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Over 81,000 eligible to vote in PNM poll today

By By Ria Taitt Political Editor

Whether supporting Team Rowley or Team Penny, the membership of the People’s National Movement (PNM) has experienced a resurgence in this historic one-man-one-vote internal election which takes place today.

Many in the party agree this internal election has served as a strong mobilising factor for the party in preparation for next year’s general election.

Today, some 81,800 voters are eligible to elect a political leader, chairman and 13 other people who will comprise the party’s executive. The voters list, which has been perhaps the major source of controversy judging from the complaints emanating from Pennelope Beckles-Robinson’s camp, was prepared in three stages. The preliminary list was available on April 14; the final list, April 30; and the supplemental list (consisting of an additional 500 names) was completed only yesterday. As at last night, the veiled threat of legal action did not materalise and the election is expected to proceed as planned today.

Yesterday, canvassers for the two contending slates were out in the field, using PA systems and other means to encourage people to vote for their slates today. There are, on average, 2,000 voters in each constituency. Interes­tingly, Tobago East and Tobago West (which normally has a comparatively smaller electorate than other constituencies) joins San Fernando East and Point Fortin in having the largest block of PNM voters. Each of these constituencies has over 3,000 voters. However, PNM officials were predicting yesterday the highest turnout may well be in the Tobago constituencies, where the “we boy” factor is significant. 

From 8 a.m. today, all those whose names are on the list can go to the polling stations. Voting ends at 6 p.m. 

There are 41 polling stations, one in each constituency. The voter is required to walk with a photo ID. (This means the PNM party card, which does not carry a photograph of the bearer, does not entitle anyone to vote.)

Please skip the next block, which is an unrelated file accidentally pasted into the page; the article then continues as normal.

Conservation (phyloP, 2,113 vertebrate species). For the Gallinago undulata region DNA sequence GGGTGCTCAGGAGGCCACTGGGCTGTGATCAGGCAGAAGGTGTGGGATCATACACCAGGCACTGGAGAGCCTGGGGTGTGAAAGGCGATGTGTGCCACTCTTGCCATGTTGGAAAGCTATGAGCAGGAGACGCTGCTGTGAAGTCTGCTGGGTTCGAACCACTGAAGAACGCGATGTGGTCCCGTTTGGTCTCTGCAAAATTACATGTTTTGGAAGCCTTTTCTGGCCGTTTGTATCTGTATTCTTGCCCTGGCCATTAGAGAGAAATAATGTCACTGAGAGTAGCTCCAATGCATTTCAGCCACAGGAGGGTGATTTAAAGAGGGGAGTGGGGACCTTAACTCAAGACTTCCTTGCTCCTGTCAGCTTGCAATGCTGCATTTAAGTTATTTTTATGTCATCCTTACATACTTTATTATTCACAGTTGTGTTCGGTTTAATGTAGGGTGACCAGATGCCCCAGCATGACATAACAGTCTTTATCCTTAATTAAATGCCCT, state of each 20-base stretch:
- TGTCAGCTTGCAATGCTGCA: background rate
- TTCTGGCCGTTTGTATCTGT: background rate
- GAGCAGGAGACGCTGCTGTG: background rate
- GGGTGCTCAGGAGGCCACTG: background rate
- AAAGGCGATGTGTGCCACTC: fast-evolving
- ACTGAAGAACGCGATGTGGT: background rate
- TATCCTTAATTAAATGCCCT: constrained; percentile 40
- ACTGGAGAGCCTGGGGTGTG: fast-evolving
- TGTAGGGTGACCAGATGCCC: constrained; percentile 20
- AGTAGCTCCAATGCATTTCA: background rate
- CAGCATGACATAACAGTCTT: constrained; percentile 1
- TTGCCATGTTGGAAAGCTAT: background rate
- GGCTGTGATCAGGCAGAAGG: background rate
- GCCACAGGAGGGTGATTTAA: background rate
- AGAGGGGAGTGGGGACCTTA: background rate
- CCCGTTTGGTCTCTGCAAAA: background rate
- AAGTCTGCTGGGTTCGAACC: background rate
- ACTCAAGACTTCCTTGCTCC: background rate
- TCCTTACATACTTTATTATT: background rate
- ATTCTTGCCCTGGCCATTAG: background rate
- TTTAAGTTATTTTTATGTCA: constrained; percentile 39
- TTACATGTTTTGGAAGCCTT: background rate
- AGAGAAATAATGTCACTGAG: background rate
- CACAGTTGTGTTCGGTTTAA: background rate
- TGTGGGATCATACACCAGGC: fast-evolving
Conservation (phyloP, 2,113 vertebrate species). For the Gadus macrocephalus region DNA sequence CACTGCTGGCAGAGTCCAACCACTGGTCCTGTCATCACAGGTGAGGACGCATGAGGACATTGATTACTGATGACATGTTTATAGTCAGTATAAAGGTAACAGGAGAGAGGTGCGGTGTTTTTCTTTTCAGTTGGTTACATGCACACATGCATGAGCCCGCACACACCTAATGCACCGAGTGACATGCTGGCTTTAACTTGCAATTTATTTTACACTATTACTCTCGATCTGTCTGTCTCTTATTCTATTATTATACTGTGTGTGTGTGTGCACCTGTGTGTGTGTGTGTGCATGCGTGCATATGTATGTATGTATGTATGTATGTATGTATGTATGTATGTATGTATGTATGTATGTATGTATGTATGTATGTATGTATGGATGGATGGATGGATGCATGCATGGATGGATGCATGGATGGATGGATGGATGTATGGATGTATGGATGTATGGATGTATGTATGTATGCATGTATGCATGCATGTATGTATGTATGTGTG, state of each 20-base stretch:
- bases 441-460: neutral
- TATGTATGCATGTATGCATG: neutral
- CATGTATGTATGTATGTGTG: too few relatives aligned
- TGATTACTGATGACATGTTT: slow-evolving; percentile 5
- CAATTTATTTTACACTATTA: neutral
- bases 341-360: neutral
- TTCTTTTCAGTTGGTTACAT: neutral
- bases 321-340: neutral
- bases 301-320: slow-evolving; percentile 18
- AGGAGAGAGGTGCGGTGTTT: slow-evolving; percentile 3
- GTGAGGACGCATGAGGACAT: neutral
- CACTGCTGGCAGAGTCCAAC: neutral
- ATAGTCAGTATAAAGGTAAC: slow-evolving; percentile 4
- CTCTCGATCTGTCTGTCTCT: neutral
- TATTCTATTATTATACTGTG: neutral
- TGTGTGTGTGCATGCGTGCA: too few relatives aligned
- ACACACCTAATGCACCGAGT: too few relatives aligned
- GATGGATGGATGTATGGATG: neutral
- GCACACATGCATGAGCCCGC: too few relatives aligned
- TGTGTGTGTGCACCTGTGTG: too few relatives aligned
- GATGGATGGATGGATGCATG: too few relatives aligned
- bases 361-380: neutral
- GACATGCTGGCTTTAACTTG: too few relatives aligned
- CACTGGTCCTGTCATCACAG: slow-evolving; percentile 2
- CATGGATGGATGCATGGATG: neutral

The voter will be handed a booklet with 15 pages. On each page are the names of the candidates for a particular position.

All Rowley candidates will have the Team Rowley symbol, which is Rowley’s name, with the “l” in Rowley represented by a man standing. Team Penny candidates will have the Team Penny symbol next to their name—simply the words “Team Penny”. Each independent candidate will have his personal symbol next to his name.

The order on each page is the Team Rowley candidate on top, the Team Penny candidate second, followed by the independent candidate where they are contesting. 

For the ballot to be valid, the voter will be required to stamp an “X” next to the candidate of his choice, clearly within the box provided, and not overlapping. 

There is no finger staining after the vote is cast, as occurs in a general election. PNM officials said they did not want their members to run the risk of political victimisation from politically unfriendly employers.

Each polling station will have a presiding officer, a returning officer from the party. Each slate and independent candidates are entitled to have scrutineers at each polling station. The scrutineers are entitled to witness the entire process, including the counting of the votes, which will take place at each polling station before being phoned in to Balisier House, Port of Spain—the party’s headquarters. The Election Supervisory Committee will tabulate the total number for each candidate at Balisier House.

A victory for Beckles-Robinson would represent a major change. The results of the two previous leadership contest suggest the culture of the party has been to unite around its leader and to endorse the person who holds the constitutional title (of either Prime Minister or Opposition Leader).

Added to this advantage of incumbency, Rowley has under his belt a succession of electoral victories, starting with the THA historic clean sweep, followed by the local government and the St Joseph by-election (interrupted only by the Chaguanas West election).

 
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